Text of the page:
Cats vaccinations

Posted by Liran Yaish on

"Doctor, I think snow ate something bad, she has barely moved in recent days, does not want to eat, and even vomited." Hanna (a pseudonym) said to me when she brought a four-month-old Persian kittens to my doctor in a very unhappy situation. When I asked if Snow had received a vaccination in the past, Hannah was amazed. "We store our dogs every year, but they told us we do not have to vaccinate cats."

It is true that you do not have to vaccinate cats by law, but if you want to prevent the widespread and deadly "kitten" cats disease, it is very good to vaccinate. For snow it was too late. The purpose of this article is to give a background on cat immunizations, to prevent unnecessary suffering and perhaps save lives. When we give a vaccine, we usually introduce the immune system of the immune system with a weak or dead version of the bacteria or the virus against which we store. It gives the immune system an opportunity to recognize the enemy, to create antibodies against it and to remember it ... all without risking contracting the disease itself. So when the virus or the real virus comes, we will have the upper hand and it will not cause any disease.


Each type of vaccination gives protection for another period of time. Over time, the immune memory fades away and another vaccine is needed to reawaken it. For example, tetanus tetanus, a tetanus toxoid vaccine, holds about 10 years, while a flu vaccine is barely a year old. There are vaccines for most cats' disease. It is customary to vaccinate cats with a "square" vaccine, which contains protection against four diseases. There is also an additional vaccine against rabies. Although the law does not require this, I recommend vaccinating cats against rabies.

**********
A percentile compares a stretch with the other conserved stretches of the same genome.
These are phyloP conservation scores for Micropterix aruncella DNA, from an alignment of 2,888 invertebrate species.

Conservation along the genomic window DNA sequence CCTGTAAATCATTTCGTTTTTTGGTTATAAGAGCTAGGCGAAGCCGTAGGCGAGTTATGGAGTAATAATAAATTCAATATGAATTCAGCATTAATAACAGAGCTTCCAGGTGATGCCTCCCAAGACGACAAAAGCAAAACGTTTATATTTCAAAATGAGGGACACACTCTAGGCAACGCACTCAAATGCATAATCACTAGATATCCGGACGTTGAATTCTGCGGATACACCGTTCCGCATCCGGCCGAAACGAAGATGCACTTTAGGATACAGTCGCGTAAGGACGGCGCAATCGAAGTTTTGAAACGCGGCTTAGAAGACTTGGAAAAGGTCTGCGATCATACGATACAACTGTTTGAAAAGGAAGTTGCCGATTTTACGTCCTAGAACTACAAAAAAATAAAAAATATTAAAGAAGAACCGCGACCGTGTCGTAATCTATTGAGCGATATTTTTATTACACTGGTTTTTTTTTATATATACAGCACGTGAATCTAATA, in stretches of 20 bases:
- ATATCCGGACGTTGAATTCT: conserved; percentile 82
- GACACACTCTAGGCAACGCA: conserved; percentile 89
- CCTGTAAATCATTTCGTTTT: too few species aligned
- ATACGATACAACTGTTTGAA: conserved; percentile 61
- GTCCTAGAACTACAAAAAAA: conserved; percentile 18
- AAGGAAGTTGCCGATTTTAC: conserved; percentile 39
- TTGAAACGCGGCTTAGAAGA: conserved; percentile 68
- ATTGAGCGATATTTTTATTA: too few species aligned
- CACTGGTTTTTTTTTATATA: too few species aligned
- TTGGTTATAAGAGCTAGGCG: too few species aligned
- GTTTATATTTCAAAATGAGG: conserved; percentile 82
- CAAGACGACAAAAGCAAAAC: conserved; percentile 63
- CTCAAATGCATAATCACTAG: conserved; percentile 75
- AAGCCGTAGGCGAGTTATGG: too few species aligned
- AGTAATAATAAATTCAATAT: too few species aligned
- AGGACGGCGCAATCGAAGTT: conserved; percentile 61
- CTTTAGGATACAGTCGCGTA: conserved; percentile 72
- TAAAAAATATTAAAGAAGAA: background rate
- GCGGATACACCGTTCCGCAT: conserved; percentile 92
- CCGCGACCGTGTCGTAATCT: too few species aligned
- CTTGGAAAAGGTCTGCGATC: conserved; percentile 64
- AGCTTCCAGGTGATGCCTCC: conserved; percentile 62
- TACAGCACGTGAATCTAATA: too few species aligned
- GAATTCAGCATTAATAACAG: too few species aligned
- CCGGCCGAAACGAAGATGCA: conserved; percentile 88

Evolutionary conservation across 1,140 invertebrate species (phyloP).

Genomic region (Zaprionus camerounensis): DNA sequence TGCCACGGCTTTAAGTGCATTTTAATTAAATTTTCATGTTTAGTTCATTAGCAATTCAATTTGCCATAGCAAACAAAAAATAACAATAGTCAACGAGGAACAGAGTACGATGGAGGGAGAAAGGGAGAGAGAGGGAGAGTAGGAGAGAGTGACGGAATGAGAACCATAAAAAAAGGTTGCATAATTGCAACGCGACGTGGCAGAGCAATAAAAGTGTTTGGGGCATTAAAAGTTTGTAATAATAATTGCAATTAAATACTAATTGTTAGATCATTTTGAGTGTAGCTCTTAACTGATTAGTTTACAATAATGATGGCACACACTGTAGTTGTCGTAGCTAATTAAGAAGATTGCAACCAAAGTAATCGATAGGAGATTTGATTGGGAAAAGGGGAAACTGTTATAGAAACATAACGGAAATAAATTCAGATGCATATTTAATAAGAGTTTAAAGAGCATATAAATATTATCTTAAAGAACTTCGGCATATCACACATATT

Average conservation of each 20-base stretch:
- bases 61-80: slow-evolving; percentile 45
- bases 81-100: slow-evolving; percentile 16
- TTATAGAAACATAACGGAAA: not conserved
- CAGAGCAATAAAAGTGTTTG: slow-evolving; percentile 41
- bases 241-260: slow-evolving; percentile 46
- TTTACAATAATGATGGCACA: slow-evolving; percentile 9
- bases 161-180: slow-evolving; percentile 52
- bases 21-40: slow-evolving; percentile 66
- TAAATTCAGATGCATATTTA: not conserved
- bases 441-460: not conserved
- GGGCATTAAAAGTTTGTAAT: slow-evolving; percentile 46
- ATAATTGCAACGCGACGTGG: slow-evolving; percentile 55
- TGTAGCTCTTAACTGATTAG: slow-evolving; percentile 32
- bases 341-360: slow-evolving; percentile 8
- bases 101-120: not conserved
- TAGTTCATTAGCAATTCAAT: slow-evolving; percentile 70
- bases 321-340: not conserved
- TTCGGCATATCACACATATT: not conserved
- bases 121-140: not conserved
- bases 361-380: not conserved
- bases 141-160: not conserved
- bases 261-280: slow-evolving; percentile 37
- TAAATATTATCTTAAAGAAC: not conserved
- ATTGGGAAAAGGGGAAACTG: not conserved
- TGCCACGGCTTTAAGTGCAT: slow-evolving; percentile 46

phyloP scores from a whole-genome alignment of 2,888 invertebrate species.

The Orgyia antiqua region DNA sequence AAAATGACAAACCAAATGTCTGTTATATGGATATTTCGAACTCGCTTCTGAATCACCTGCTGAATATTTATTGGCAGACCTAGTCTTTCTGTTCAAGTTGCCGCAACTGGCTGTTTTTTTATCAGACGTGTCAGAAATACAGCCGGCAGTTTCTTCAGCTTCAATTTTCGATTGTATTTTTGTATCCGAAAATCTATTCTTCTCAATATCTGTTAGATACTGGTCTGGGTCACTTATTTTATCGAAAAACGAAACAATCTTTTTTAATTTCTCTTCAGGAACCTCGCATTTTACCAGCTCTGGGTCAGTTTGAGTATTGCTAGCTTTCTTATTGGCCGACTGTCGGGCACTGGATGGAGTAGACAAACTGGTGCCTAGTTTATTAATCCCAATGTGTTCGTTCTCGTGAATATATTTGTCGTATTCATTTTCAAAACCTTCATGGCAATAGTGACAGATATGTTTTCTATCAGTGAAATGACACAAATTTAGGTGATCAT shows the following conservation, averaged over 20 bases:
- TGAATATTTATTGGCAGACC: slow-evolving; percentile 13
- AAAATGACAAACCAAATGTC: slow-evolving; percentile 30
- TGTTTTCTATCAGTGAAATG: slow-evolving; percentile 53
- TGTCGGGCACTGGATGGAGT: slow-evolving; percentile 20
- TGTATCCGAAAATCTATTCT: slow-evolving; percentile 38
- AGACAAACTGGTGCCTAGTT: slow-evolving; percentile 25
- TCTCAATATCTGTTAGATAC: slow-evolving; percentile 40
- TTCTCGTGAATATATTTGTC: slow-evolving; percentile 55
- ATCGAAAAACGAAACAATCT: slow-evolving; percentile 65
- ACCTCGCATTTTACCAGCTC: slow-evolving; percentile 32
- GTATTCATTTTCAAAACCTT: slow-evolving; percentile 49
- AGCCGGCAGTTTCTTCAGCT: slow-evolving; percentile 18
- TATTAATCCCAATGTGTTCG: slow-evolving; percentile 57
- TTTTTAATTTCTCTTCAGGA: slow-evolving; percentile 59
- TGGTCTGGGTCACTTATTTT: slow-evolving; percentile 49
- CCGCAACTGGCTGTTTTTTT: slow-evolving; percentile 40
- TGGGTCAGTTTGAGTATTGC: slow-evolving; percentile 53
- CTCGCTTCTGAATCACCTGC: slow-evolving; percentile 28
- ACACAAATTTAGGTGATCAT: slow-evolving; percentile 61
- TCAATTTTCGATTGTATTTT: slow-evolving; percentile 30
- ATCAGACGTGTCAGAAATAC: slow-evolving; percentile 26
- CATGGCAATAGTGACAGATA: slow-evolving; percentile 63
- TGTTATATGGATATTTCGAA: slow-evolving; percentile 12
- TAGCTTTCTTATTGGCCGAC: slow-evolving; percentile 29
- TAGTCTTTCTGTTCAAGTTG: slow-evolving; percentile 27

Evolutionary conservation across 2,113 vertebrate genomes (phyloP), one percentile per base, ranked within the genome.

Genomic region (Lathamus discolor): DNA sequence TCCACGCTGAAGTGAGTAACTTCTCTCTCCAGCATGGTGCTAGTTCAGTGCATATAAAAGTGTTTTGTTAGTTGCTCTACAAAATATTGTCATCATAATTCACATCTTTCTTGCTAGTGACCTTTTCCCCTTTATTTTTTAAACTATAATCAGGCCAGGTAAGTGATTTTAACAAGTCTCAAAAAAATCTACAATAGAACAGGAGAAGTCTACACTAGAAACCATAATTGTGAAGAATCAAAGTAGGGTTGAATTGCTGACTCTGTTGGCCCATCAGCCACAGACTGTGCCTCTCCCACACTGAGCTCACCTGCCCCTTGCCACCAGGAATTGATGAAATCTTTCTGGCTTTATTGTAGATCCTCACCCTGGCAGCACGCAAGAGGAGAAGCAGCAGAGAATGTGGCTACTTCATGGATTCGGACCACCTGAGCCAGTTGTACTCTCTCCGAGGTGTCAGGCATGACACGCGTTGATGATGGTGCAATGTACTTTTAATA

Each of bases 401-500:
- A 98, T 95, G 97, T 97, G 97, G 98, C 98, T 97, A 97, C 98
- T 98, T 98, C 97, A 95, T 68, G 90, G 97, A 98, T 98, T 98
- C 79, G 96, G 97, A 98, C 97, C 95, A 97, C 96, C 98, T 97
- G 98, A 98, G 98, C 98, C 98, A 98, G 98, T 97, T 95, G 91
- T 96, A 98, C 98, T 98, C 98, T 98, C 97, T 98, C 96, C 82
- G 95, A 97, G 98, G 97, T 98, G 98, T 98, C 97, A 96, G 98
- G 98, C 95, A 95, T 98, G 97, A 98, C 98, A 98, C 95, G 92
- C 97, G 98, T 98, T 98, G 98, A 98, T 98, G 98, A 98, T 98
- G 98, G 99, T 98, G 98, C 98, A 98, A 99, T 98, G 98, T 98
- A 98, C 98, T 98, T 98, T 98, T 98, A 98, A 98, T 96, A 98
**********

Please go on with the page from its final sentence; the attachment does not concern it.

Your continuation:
The quadratic vaccine for cats has protection against kittens, chlamydia, virus clots, and rino-trachitis. The first disease is classic and very rare puppy disease in older cats. On the other hand, the last three cats have been hitting cats of all ages, especially young cats. Chlamydia can also infect humans.

There is a significant difference between adult vaccination and adult vaccination in the square vaccine. Puppies are born with a high level of antibodies that they get from their mother. These odors provide "maternal" protection until the age of 6-7 weeks, when the level of antibodies decreases and the pup is exposed to infectious diseases. Without vaccination at the age of 8 weeks at the latest (preferably 6), there is a very good chance that the puppy will develop a kitten. Because the puppy's immune system is not yet fully developed, the immune memory is very short and the defense fades within a month. Only at 4 months the immune system is mature enough to hold immune memory for a year as in adults. This means that the first vaccine should be given at the age of 6-8 weeks and continue to be immunized every month until the age of 4 months. That's why they do a series of 3 vaccinations: 6-8 weeks, 10-12 weeks, and 16- 14 weeks (the rabies starts in the middle at 12 weeks). In the adult cat, the square vaccine is important, but not as critical as for puppies. It is recommended to repeat the square vaccine once a year for life.

True, we often shy away from the high price of the vaccine, but it's important to remember that preventing disease is always cheaper than treating it. This is even more so when it comes to preventing fatal diseases, and certainly when it comes to diseases that can endanger people as well.


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